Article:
Where Is Tunisia and What Is The Weather Like?

Tunisia is a country in the northern point of Africa, bordered by the Mediterranean sea to the north and east, Libya to the southeast and Algeria to the west. The majority of Tunisia comprises fertile land, though about 40 per cent is desert. The north of Tunisia is dominated by fertile mountain ranges; the central plain is hot and dry, while the semi-arid south joins up with the famous Sahara Desert.

The climate various in Tunisia, though in general, visitors can expect a blend of African and Mediterranean climates. Summer is hot and dry (with temperatures sometimes rising to over 40ºC), while winters are mild in most areas (averaging at around 12ºC). In the south, summers are particularly hot and humid, and in the desert, the temperature is always hotter. A comfortable time to visit Tunisia is between October and May, when the temperature hovers between 12ºC and 29ºC.

A Brief History of Tunisia

The Phoenicians settled in Tunisia in the 12th century B.C.; by the 6th century BC, the historic state of Carthage was founded, dominating the western Mediterranean area. Carthage was destroyed by the Punic Wars, the second of which saw Roman general, Scipio Africanus, wrest victory from Carthaginian military commander, Hannibal. Carthage was completely destroyed and subsequently fell under Vandal, and was then subjected to Roman rule, until the Arabians took over in the mid-7th century A.D. The Turks took Carthage to form part of the Ottoman Empire in the late 16th century. In the late 19th century, it became a French protectorate. In 1957, Tunisia was declared a republic, and its people elected Habib Bourguiba as its president..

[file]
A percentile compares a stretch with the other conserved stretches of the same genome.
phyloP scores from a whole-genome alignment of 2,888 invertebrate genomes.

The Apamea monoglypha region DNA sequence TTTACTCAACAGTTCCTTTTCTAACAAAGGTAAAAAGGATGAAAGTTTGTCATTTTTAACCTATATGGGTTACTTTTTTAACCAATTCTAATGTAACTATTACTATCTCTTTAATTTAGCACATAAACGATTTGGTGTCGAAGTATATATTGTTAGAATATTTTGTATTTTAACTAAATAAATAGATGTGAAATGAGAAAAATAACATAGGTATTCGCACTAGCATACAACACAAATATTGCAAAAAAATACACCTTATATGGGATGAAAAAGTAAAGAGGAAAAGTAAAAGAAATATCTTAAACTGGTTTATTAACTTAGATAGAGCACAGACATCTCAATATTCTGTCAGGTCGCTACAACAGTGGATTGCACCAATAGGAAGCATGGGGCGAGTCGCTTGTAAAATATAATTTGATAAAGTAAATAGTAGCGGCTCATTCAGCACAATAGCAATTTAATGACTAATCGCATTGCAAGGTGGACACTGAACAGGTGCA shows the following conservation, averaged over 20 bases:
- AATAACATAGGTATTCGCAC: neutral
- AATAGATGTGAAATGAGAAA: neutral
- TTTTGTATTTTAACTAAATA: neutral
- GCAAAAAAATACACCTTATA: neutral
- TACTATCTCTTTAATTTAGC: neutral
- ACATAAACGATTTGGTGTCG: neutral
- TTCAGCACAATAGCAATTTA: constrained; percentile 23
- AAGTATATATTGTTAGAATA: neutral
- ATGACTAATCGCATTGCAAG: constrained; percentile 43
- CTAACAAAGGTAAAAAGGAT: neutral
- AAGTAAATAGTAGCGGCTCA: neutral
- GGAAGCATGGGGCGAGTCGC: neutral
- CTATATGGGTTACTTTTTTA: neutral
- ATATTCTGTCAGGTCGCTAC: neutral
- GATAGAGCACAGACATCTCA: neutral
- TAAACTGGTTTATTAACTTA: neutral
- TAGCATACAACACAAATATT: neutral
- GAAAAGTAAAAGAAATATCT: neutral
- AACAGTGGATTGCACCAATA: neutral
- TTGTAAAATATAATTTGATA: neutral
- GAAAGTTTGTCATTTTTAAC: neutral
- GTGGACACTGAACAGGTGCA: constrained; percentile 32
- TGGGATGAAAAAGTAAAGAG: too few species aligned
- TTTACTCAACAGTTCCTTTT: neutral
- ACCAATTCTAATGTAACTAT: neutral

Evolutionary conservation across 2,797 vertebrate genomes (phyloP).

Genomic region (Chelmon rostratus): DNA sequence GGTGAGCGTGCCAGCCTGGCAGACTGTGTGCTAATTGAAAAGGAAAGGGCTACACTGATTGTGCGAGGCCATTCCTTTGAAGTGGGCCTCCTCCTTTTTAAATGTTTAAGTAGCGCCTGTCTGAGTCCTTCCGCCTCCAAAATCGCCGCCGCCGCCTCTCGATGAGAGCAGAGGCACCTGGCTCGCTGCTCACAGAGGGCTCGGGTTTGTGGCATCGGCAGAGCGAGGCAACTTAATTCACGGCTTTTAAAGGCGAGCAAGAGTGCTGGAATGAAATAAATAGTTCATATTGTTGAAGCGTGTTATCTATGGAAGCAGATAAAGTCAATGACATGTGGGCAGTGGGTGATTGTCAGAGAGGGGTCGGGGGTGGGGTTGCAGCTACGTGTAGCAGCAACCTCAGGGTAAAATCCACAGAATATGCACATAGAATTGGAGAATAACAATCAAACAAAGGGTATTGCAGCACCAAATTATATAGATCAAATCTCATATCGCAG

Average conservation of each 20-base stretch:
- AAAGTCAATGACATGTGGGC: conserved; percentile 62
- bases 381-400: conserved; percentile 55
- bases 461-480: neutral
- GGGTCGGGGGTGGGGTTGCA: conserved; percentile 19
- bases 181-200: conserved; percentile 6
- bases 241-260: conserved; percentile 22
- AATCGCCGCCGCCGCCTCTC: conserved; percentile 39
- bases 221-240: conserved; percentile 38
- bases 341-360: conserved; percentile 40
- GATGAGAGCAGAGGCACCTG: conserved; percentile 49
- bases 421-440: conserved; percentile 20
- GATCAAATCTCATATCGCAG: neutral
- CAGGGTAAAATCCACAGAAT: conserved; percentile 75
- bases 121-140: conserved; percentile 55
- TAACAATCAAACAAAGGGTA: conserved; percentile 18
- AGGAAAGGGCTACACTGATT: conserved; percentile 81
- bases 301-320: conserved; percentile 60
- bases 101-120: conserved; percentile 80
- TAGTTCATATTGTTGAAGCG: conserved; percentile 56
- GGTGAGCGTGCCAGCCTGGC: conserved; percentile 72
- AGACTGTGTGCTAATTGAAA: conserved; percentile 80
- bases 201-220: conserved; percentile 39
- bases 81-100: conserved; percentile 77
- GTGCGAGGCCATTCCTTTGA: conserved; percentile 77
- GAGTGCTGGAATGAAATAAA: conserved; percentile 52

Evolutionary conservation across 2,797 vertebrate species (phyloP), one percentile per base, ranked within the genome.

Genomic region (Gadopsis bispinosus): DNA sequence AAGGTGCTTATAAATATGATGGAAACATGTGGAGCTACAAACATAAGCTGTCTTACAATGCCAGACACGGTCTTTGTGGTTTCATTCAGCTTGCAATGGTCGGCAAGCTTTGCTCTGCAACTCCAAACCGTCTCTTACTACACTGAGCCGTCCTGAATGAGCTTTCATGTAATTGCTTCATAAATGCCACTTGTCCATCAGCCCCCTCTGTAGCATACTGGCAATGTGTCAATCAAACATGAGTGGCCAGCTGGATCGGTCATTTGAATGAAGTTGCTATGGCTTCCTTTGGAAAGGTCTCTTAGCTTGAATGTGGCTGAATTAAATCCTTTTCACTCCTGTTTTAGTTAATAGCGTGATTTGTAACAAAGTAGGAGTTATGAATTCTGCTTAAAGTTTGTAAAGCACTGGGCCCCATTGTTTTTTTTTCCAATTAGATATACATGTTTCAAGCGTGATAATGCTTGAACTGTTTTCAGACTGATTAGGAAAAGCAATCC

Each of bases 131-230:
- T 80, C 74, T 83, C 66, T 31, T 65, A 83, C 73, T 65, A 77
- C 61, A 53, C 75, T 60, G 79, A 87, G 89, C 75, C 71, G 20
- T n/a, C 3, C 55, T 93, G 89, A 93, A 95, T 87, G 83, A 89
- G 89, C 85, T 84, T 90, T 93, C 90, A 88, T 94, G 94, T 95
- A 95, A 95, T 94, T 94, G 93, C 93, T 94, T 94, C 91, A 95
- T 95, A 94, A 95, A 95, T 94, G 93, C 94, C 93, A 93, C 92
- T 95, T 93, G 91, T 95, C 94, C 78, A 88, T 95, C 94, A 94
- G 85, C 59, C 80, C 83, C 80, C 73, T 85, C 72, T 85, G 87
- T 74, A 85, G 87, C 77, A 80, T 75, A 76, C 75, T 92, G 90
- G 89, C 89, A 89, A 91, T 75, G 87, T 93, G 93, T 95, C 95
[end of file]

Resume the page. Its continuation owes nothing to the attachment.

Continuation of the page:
Some must-see spots in Tunisia include Carthage (known for the important role it played in events such as the Punic Wars), Douz (where visitors never miss the chance to enjoy a camel ride) and El Djem (one of the most impressive exponents of ancient Roman architecture). Tunisia is also well known for seaside escapes such as the island of Djerba, whose old town area (Houmt Souk) offers a plethora of shopping experiences, as well as the chance to enjoy Tunisia’s tempting cuisine. Cliff-top village, Sidi Bou Said, meanwhile, is known for its stunning whitewashed homes and alleyways, the perfect setting for a romantic getaway for two.

Tunisia: Native Flora and Fauna (Wildlife)

Tunisia boasts various micro-climates, and comprises sandy deserts, salty lakes and coastal areas. In the northern part of the country, the flora is of a Mediterranean type, with various sub-tropical plants such as colourful hibiscus and bougainvillea, fragrant citric and jasmine trees, and verdant olive trees. In the north, there are beautiful oak forests, while the Mogod Mountains are covered in heather and broom. In coastal Tabarka, poplars and willows make up romantic landscapes, while the Atlas area is populated by vertiginous Aleppo pines. In Sahel, date palms exude a lovely scent that is said to stir the emotions of even the most casual passer-by. The fauna of Tunisia is equally impressive, with everything from wild boars to foxes and quails calling the Tabarka region home. Sadly, animals such as the Atlas lion, panther, and oryx antelope, have become extinct and various other species (including the striped hyena and buffalos) are dwindling in number.

Moving to the UK from Tunisia to live, work or study

If you currently live in Tunisia and would like to move to the UK to live, work or study, then you can learn lots more about Immigration on our website.

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